I was recently asked to speak about toxic relationships on The Morning Scramble with Pat McMahon. We had a great conversation and the information is so helpful, both for employees enduring difficult co-workers, and leadership handling situations with negative middle managers, that I had to share here on my blog.
Employees and employers alike are often at a loss with defining and dealing with toxic dynamics. What we’re talking about is people who are resistant, narcissistic, passive aggressive, manipulative or people who make others feel bad with negative comments, actions or energy. This is a particularly difficult topic because we don’t have protections at work against this kind of behavior – it isn’t necessarily abusive and it’s not the same as Title VI protections which typically deal with discrimination issues. These behaviors are also productivity killers for companies – you end up with entire departments full of toxic personalities, and all the good people give up and go away. Here are some of the questions and answers from this segment:
Why are some employers reluctant to deal with interpersonal conflicts in the workplace?
Many C suite executives are under tremendous pressure and feel pulled in many directions, and while it’s not an acceptable reason to look the other way, it’s the reality. Leadership must make connecting with employees a priority on a regular basis.
Handling a difficult personality also requires some finesse, and that can be intimidating for managers at any level. They could also be concerned about ramifications of messy emotional conversations, or disciplining a middle manager. They may also be reluctant to make a change if that manager’s department is healthy and generating revenue – it’s not right, but it’s a factor.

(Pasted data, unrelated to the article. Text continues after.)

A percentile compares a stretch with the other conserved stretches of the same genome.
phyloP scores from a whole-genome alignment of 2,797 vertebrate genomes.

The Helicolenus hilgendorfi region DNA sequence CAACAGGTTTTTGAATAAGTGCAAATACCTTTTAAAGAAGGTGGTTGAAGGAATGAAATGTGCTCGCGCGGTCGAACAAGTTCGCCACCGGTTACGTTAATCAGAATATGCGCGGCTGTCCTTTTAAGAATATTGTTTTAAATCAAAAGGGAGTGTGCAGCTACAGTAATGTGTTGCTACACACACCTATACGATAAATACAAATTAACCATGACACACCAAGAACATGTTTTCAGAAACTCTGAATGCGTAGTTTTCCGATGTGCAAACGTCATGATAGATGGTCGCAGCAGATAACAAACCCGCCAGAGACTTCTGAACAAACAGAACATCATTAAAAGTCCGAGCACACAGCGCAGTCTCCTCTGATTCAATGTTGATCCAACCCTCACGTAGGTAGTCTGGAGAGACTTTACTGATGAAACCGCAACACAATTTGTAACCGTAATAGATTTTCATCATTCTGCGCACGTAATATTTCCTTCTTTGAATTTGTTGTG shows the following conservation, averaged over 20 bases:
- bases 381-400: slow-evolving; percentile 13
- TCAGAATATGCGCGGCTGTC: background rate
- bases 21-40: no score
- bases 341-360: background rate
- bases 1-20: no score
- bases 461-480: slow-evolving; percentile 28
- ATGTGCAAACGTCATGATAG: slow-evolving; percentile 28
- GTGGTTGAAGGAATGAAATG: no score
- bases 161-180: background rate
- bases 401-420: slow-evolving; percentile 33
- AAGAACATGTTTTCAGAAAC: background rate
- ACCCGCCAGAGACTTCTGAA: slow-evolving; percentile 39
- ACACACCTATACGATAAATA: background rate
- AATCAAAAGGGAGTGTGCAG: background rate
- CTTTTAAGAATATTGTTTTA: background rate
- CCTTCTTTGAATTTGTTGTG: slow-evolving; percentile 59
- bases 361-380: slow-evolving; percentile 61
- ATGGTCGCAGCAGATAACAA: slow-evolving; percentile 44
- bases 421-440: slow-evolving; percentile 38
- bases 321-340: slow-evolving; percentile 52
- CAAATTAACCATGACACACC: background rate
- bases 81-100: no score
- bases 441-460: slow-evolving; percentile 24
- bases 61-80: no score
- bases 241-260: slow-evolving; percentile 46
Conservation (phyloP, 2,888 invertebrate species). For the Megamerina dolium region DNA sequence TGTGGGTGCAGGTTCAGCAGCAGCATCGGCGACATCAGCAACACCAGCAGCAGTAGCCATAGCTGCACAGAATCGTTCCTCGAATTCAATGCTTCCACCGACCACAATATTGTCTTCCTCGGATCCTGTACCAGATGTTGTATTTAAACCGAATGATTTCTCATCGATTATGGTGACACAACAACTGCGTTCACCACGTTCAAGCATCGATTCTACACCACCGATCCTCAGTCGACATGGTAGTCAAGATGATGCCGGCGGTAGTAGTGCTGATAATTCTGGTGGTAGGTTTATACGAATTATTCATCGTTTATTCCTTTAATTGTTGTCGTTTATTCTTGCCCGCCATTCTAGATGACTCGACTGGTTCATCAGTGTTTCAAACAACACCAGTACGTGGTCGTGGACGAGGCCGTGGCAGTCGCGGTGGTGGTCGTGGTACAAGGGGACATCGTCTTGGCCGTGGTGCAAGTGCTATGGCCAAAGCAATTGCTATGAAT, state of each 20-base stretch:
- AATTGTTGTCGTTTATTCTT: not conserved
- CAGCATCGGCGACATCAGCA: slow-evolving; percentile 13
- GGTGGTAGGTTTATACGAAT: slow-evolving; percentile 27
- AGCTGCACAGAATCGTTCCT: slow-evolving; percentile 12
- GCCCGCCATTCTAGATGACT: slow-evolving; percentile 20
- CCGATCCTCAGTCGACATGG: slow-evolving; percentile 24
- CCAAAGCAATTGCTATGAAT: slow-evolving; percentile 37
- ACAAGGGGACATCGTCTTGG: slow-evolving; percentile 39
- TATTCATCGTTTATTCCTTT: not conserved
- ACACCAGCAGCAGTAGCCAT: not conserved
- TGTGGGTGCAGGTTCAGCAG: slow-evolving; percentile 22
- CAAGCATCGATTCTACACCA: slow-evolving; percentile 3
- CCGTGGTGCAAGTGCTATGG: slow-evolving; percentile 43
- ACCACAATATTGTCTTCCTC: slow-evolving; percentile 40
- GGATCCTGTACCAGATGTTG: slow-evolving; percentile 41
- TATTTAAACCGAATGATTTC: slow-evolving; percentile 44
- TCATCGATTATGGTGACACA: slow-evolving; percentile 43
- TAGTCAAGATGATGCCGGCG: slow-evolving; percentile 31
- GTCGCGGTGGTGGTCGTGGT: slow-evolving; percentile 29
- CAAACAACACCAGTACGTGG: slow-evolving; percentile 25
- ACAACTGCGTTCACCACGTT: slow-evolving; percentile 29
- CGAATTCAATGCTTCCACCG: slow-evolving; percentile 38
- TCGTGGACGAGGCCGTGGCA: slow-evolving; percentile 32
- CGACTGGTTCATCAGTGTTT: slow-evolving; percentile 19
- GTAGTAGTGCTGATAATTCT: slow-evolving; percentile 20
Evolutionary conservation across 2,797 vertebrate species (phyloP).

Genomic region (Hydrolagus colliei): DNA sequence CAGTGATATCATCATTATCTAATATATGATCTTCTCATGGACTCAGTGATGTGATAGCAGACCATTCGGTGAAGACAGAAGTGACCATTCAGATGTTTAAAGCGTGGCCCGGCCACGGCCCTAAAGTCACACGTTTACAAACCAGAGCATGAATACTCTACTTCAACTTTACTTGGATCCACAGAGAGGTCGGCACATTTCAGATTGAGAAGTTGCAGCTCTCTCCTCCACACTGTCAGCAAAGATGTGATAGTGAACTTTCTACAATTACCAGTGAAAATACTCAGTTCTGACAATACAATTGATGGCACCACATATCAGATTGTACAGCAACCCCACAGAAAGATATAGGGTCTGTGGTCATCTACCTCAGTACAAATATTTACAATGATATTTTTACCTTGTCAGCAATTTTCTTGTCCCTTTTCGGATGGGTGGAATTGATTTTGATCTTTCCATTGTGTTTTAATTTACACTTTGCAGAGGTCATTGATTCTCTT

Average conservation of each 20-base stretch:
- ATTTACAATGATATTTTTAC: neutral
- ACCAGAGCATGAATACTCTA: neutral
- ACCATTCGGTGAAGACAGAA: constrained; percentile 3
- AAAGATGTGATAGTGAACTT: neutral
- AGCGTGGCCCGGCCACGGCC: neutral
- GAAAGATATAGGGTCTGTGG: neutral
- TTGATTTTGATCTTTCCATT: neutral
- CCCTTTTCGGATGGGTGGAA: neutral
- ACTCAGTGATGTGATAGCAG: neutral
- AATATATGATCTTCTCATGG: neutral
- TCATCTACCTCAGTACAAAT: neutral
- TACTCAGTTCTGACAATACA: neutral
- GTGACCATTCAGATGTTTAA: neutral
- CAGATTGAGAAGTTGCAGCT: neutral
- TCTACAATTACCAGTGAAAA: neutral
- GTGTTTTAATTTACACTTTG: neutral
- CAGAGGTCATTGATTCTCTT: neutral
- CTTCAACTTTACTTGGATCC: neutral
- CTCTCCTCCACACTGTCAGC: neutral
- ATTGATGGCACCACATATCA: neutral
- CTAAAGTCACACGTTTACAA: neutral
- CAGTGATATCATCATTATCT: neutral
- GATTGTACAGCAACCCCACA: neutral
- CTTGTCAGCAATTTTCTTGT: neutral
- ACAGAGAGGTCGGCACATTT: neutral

What are some tips for employers handling a toxic middle manager?
It’s important to determine early on if this was a bad hiring decision or if something has happened in this person’s life recently that’s making them edgier than usual. If it’s a manager who can’t change (or won’t change), it’s time to start moving that person out the door. Sometimes it’s easier to document problems and conversations up to the point of asking for a resignation – you may just have to let someone go. It’s unpleasant, but depending on the issues at hand, it may be the best solution involved. It’s important to remember that angry personalities crush morale, and that you may begin losing talented and loyal employees if you don’t deal with a toxic manager.
What are some tips for having a conversation with a toxic middle manager as the employer?
1. address the issue directly and honestly, sharing your concerns (ideally this is happening very soon after observing a problem or receiving a complaint)
2. keep it brief, and be willing to listen
3. avoid public embarrassment, discuss concerns one and one and not generally in groups
4. don’t make assumptions, ask for feedback and input, ask the manager how they suggest resolving the issue
5. If the manager indicates that they have some issues to resolve personally, contact your company’s HR dept and connect the manager with your EAP if you have one
6. explain expectations and consequences going forward